Q&A with Richard Coulter
After serving the Williamsport Area School District for 25 years, Richard Coulter has retired from his position as the district’s curriculum supervisor.
Coulter earned a bachelor’s degree in music performance in 1975 and a master’s degree in music education in 1977, from Carnegie-Mellon University. He dedicated his career to making Williamsport Area School District the best it can be and is now enjoying retirement, which was effective July 1.
Kristen Wright: Can you tell me about your career and how you ended up as Williamsport Area School District’s curriculum supervisor?
Richard Coulter: I began my teaching career in New Jersey as a high school band and orchestra director, where I developed and managed a successful music program that required excellent teaching, music and administrative skills.
After four years, the good work that I did at my first position was recognized by a neighboring district and I moved to a position of high school band director and K-12 supervisor of fine arts for the district.
Seven years later, I moved to a full time central office position in a larger district, again as K-12 supervisor of fine arts, health and physical education.
As a high school marching band director in New Jersey, my school competed against the Marching Millionaires a number of times and I always was very impressed by their performances. Williamsport always has had a national reputation for excellence in music education.
While at a conference in Boston, Massachusetts, Dr. Ken Raessler, the supervisor of music for the Williamsport Area School District at the time, announced at a session that he was retiring and that they were seeking “highly qualified” applicants. I applied, interviewed and was fortunate to be selected as the K-12 supervisor of music education for the district. Over the next 25 years, due to tight budgets, consolidation and declining enrollment additional areas of responsibility were added to the job description.
KW: Can you tell me about what duties were included in your position as curriculum supervisor?
RC: My last two years in the Williamsport Area School District I was curriculum supervisor for the K-12 art, gifted, health, physical education and music programs and the secondary, grades seven through 12, curriculum areas of English, language arts, math, social studies, science and world languages.
Responsibilities included staff supervision (hiring and evaluation), budget and facility management (including working with the architects and project managers), curriculum development and delivery and event management for the fine and performing arts programs.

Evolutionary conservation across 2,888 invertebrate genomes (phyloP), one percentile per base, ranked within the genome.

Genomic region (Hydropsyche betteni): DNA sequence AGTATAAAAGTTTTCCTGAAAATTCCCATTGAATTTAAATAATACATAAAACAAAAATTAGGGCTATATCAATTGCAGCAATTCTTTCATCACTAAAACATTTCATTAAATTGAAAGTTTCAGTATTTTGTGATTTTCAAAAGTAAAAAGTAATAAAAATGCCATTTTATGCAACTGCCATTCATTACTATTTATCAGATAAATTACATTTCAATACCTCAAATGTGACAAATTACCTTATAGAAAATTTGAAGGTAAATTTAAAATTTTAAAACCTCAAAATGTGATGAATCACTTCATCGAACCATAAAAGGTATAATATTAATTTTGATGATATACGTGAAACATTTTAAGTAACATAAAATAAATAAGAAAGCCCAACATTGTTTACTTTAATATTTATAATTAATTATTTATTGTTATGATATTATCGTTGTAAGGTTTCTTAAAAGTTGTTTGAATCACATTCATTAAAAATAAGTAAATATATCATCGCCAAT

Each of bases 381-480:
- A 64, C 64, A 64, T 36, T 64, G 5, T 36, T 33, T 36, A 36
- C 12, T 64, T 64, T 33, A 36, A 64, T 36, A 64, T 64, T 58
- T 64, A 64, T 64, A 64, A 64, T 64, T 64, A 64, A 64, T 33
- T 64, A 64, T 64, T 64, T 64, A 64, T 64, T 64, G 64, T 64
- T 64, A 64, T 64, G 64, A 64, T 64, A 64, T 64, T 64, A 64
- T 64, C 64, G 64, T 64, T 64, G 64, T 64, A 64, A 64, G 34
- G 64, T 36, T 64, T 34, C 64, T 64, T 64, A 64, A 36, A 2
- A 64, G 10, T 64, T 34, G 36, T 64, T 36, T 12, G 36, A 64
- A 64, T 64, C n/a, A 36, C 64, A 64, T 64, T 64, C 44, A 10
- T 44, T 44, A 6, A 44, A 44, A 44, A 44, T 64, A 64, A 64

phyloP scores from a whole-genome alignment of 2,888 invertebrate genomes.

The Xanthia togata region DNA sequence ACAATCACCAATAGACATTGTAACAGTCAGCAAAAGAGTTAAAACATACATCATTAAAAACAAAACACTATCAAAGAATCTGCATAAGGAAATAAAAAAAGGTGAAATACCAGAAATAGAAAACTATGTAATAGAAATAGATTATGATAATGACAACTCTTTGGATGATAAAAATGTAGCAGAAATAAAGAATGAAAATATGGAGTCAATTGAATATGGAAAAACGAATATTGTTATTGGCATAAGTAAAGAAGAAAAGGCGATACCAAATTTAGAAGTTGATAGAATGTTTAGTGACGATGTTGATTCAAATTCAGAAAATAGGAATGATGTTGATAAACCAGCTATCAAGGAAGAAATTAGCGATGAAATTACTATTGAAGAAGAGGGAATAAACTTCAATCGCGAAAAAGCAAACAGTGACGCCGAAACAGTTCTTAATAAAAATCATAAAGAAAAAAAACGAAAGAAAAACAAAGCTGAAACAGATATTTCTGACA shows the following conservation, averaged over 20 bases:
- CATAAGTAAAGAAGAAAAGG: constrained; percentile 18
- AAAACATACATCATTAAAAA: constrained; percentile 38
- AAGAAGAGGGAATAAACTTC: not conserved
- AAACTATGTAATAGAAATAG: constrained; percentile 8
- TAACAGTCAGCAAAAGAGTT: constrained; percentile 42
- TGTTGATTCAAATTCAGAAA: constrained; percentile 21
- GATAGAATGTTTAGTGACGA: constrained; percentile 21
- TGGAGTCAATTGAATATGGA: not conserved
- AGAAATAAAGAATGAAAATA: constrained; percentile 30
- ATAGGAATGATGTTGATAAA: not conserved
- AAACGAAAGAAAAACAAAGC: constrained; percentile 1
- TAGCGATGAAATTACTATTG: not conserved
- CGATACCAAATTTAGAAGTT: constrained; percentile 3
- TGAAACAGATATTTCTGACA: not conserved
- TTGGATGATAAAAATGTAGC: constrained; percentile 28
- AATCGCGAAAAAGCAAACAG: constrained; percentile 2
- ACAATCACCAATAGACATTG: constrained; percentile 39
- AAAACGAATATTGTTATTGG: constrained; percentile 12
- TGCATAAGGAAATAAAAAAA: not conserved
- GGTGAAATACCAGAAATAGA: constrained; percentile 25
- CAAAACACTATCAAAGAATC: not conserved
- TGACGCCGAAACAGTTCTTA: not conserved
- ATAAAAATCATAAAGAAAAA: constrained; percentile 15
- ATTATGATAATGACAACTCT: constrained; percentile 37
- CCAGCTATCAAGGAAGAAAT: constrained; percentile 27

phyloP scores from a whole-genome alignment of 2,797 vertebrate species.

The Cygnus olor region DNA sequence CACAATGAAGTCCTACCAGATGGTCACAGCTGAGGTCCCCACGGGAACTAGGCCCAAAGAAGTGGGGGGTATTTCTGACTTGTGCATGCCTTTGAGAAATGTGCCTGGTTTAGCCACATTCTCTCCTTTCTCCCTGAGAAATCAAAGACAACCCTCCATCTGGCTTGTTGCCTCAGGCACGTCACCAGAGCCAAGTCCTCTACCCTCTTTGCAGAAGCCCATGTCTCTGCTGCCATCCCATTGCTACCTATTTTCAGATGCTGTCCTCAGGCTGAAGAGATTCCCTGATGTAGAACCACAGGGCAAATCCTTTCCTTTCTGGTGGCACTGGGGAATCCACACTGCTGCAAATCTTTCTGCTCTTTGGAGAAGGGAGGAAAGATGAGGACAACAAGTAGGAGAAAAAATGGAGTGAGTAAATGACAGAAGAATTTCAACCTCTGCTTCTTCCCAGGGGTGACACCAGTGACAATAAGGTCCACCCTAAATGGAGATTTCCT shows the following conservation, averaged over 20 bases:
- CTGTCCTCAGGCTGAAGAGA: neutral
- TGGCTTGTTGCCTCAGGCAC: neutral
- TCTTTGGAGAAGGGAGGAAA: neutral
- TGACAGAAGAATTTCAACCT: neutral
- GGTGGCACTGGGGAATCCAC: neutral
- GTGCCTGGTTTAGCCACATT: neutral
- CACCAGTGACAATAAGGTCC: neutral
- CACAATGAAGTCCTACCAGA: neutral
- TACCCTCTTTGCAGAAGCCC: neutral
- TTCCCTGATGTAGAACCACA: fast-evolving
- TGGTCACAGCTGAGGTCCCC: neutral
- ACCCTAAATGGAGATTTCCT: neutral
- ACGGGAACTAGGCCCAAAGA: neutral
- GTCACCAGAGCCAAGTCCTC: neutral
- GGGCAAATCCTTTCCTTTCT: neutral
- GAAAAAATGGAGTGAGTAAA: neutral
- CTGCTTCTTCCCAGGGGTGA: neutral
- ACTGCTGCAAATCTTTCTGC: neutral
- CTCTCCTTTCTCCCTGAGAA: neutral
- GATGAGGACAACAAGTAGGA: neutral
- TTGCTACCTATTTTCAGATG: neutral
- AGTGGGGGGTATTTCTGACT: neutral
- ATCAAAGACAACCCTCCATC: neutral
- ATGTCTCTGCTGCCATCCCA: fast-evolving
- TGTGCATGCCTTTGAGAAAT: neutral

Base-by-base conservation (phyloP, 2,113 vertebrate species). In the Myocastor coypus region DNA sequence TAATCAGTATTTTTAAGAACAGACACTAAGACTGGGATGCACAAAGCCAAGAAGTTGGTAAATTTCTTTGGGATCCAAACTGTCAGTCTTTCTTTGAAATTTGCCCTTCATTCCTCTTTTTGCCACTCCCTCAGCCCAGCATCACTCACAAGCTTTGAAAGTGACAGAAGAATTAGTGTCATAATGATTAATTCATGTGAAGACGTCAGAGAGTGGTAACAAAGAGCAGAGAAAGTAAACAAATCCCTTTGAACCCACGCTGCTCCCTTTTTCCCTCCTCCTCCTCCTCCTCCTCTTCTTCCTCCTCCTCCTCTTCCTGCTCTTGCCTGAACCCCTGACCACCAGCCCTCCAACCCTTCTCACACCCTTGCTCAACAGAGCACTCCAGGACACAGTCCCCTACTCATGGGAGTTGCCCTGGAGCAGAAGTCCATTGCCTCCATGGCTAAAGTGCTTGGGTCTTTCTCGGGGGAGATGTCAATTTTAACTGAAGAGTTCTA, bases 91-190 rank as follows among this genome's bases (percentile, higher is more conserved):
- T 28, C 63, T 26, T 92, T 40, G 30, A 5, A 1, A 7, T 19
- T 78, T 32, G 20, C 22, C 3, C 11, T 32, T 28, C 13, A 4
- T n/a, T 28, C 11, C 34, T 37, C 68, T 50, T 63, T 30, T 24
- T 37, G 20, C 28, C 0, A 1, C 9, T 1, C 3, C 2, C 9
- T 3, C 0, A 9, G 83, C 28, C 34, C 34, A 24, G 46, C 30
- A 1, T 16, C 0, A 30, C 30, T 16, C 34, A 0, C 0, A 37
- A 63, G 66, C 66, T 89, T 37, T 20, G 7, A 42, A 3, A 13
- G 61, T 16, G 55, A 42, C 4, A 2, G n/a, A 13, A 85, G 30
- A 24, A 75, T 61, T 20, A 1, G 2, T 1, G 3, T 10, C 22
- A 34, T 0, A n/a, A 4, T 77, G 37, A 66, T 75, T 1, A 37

Getting all of that accomplished was only possible because there were so many great teacher leaders, supportive administrators, a great District Service Center and support staff throughout the district. There is a very high level of specialized expertise throughout the district that does not get enough recognition.
KW: What inspired you to work in education?
RC: I cannot remember a time when I was not involved in teaching. As a student, even in elementary school, I helped my friends who had trouble with math. I tutored math and science in high school to earn some extra money. There were a lot of opportunities in Scouting to teach outdoor camping, climbing and survival skills. Through music, a passion that I fully developed in high school, I taught trumpet and brass lessons in high school and throughout college.
In each of those settings, it was some really wonderful teachers, my mentors and role models, who provided the inspiration, “kicks in the pants” and encouragement to always work to high standards and serve others.
KW: What would you say are the most rewarding aspects of working for Williamsport Area School District?
RC: I have a service-oriented approach to leadership. My No. 1 priority is to provide staff with the resources and support that they need to be successful in their positions. My rewards come through students and staff achievements that occur throughout the district on a daily basis.
KW: What will you miss most about Williamsport Area School District?
RC: The people! One of the aspects of my job was that I needed to work with every component of the Williamsport Area School District system. On any given day, when putting together a project, I would work and affect food service, maintenance, technology, transportation, custodial, administrative, secretarial and teaching staff, often throughout the district. An endeavor that large can only work if every component of that project is positive and supportive. The Williamsport Area School District is blessed with a wonderful staff that is student centered and focused on providing what is best for the whole child.
KW: What do you plan to do with your time now that you are retired?
RC: Lots! I began retirement with a month-long trip to Colorado that included mountain climbing throughout the Elk River Range and attending the Aspen Music Festival, the highlight was a performance of Mahler’s Third Symphony. I plan to do consulting work for fine arts programs, practice my trumpet, teach brass lessons, travel and always be open for opportunities to serve the community.